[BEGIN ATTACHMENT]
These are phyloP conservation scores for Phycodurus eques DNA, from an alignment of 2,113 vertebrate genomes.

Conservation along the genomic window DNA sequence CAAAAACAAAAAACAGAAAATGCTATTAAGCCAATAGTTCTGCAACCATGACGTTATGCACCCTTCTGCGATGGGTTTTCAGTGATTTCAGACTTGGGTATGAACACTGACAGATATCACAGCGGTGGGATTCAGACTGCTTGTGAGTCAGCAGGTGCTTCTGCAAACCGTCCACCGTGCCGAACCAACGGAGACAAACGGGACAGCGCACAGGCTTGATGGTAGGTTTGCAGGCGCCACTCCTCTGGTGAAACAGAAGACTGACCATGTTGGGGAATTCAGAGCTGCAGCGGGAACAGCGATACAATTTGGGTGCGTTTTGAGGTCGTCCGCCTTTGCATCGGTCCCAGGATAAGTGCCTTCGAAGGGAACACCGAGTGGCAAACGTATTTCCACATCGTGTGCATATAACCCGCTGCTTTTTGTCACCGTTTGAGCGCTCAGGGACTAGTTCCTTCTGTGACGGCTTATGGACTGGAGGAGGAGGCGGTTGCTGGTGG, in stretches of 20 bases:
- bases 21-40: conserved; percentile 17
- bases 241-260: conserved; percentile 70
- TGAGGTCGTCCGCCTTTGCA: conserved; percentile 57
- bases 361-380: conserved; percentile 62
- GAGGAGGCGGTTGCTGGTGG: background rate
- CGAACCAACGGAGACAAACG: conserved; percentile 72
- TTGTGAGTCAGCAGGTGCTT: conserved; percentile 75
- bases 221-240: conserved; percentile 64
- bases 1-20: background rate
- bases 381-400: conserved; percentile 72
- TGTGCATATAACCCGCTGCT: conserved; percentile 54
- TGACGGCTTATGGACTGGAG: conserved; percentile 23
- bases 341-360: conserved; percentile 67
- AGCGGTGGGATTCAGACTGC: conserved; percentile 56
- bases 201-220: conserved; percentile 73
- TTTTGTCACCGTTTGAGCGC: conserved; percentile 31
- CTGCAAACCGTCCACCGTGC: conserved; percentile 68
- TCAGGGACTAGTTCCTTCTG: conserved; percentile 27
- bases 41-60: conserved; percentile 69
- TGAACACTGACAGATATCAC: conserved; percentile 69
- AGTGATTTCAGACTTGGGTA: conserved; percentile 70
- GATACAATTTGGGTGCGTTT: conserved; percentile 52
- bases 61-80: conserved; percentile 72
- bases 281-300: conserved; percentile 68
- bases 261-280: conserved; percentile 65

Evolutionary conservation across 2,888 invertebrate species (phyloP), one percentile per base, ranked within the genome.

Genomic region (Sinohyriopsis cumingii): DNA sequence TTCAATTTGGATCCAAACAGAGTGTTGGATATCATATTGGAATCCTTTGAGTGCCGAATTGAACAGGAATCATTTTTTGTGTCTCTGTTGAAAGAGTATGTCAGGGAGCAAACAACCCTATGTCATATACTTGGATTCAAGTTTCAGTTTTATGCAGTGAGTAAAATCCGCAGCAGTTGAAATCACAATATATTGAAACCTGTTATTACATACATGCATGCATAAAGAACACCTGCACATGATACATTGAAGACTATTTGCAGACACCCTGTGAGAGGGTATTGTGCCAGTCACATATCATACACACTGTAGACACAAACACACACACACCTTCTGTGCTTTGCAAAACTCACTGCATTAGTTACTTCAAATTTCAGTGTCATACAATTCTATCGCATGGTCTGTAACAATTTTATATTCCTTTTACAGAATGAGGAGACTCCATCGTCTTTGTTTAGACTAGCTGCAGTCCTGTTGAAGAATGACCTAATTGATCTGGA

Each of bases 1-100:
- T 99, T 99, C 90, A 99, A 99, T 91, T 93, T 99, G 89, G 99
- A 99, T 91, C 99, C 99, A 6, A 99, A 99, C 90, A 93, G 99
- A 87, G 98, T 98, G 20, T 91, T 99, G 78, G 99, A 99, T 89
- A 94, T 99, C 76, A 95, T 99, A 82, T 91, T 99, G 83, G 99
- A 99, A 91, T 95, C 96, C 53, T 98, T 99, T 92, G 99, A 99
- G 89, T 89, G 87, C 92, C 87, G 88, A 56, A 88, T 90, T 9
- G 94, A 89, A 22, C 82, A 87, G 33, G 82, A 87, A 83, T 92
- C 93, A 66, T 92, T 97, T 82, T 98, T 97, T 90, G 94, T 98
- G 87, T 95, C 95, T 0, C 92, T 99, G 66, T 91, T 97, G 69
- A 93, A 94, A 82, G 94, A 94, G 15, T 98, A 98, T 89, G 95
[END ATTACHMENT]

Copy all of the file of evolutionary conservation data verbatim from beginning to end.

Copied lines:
These are phyloP conservation scores for Phycodurus eques DNA, from an alignment of 2,113 vertebrate genomes.

Conservation along the genomic window DNA sequence CAAAAACAAAAAACAGAAAATGCTATTAAGCCAATAGTTCTGCAACCATGACGTTATGCACCCTTCTGCGATGGGTTTTCAGTGATTTCAGACTTGGGTATGAACACTGACAGATATCACAGCGGTGGGATTCAGACTGCTTGTGAGTCAGCAGGTGCTTCTGCAAACCGTCCACCGTGCCGAACCAACGGAGACAAACGGGACAGCGCACAGGCTTGATGGTAGGTTTGCAGGCGCCACTCCTCTGGTGAAACAGAAGACTGACCATGTTGGGGAATTCAGAGCTGCAGCGGGAACAGCGATACAATTTGGGTGCGTTTTGAGGTCGTCCGCCTTTGCATCGGTCCCAGGATAAGTGCCTTCGAAGGGAACACCGAGTGGCAAACGTATTTCCACATCGTGTGCATATAACCCGCTGCTTTTTGTCACCGTTTGAGCGCTCAGGGACTAGTTCCTTCTGTGACGGCTTATGGACTGGAGGAGGAGGCGGTTGCTGGTGG, in stretches of 20 bases:
- bases 21-40: conserved; percentile 17
- bases 241-260: conserved; percentile 70
- TGAGGTCGTCCGCCTTTGCA: conserved; percentile 57
- bases 361-380: conserved; percentile 62
- GAGGAGGCGGTTGCTGGTGG: background rate
- CGAACCAACGGAGACAAACG: conserved; percentile 72
- TTGTGAGTCAGCAGGTGCTT: conserved; percentile 75
- bases 221-240: conserved; percentile 64
- bases 1-20: background rate
- bases 381-400: conserved; percentile 72
- TGTGCATATAACCCGCTGCT: conserved; percentile 54
- TGACGGCTTATGGACTGGAG: conserved; percentile 23
- bases 341-360: conserved; percentile 67
- AGCGGTGGGATTCAGACTGC: conserved; percentile 56
- bases 201-220: conserved; percentile 73
- TTTTGTCACCGTTTGAGCGC: conserved; percentile 31
- CTGCAAACCGTCCACCGTGC: conserved; percentile 68
- TCAGGGACTAGTTCCTTCTG: conserved; percentile 27
- bases 41-60: conserved; percentile 69
- TGAACACTGACAGATATCAC: conserved; percentile 69
- AGTGATTTCAGACTTGGGTA: conserved; percentile 70
- GATACAATTTGGGTGCGTTT: conserved; percentile 52
- bases 61-80: conserved; percentile 72
- bases 281-300: conserved; percentile 68
- bases 261-280: conserved; percentile 65

Evolutionary conservation across 2,888 invertebrate species (phyloP), one percentile per base, ranked within the genome.

Genomic region (Sinohyriopsis cumingii): DNA sequence TTCAATTTGGATCCAAACAGAGTGTTGGATATCATATTGGAATCCTTTGAGTGCCGAATTGAACAGGAATCATTTTTTGTGTCTCTGTTGAAAGAGTATGTCAGGGAGCAAACAACCCTATGTCATATACTTGGATTCAAGTTTCAGTTTTATGCAGTGAGTAAAATCCGCAGCAGTTGAAATCACAATATATTGAAACCTGTTATTACATACATGCATGCATAAAGAACACCTGCACATGATACATTGAAGACTATTTGCAGACACCCTGTGAGAGGGTATTGTGCCAGTCACATATCATACACACTGTAGACACAAACACACACACACCTTCTGTGCTTTGCAAAACTCACTGCATTAGTTACTTCAAATTTCAGTGTCATACAATTCTATCGCATGGTCTGTAACAATTTTATATTCCTTTTACAGAATGAGGAGACTCCATCGTCTTTGTTTAGACTAGCTGCAGTCCTGTTGAAGAATGACCTAATTGATCTGGA

Each of bases 1-100:
- T 99, T 99, C 90, A 99, A 99, T 91, T 93, T 99, G 89, G 99
- A 99, T 91, C 99, C 99, A 6, A 99, A 99, C 90, A 93, G 99
- A 87, G 98, T 98, G 20, T 91, T 99, G 78, G 99, A 99, T 89
- A 94, T 99, C 76, A 95, T 99, A 82, T 91, T 99, G 83, G 99
- A 99, A 91, T 95, C 96, C 53, T 98, T 99, T 92, G 99, A 99
- G 89, T 89, G 87, C 92, C 87, G 88, A 56, A 88, T 90, T 9
- G 94, A 89, A 22, C 82, A 87, G 33, G 82, A 87, A 83, T 92
- C 93, A 66, T 92, T 97, T 82, T 98, T 97, T 90, G 94, T 98
- G 87, T 95, C 95, T 0, C 92, T 99, G 66, T 91, T 97, G 69
- A 93, A 94, A 82, G 94, A 94, G 15, T 98, A 98, T 89, G 95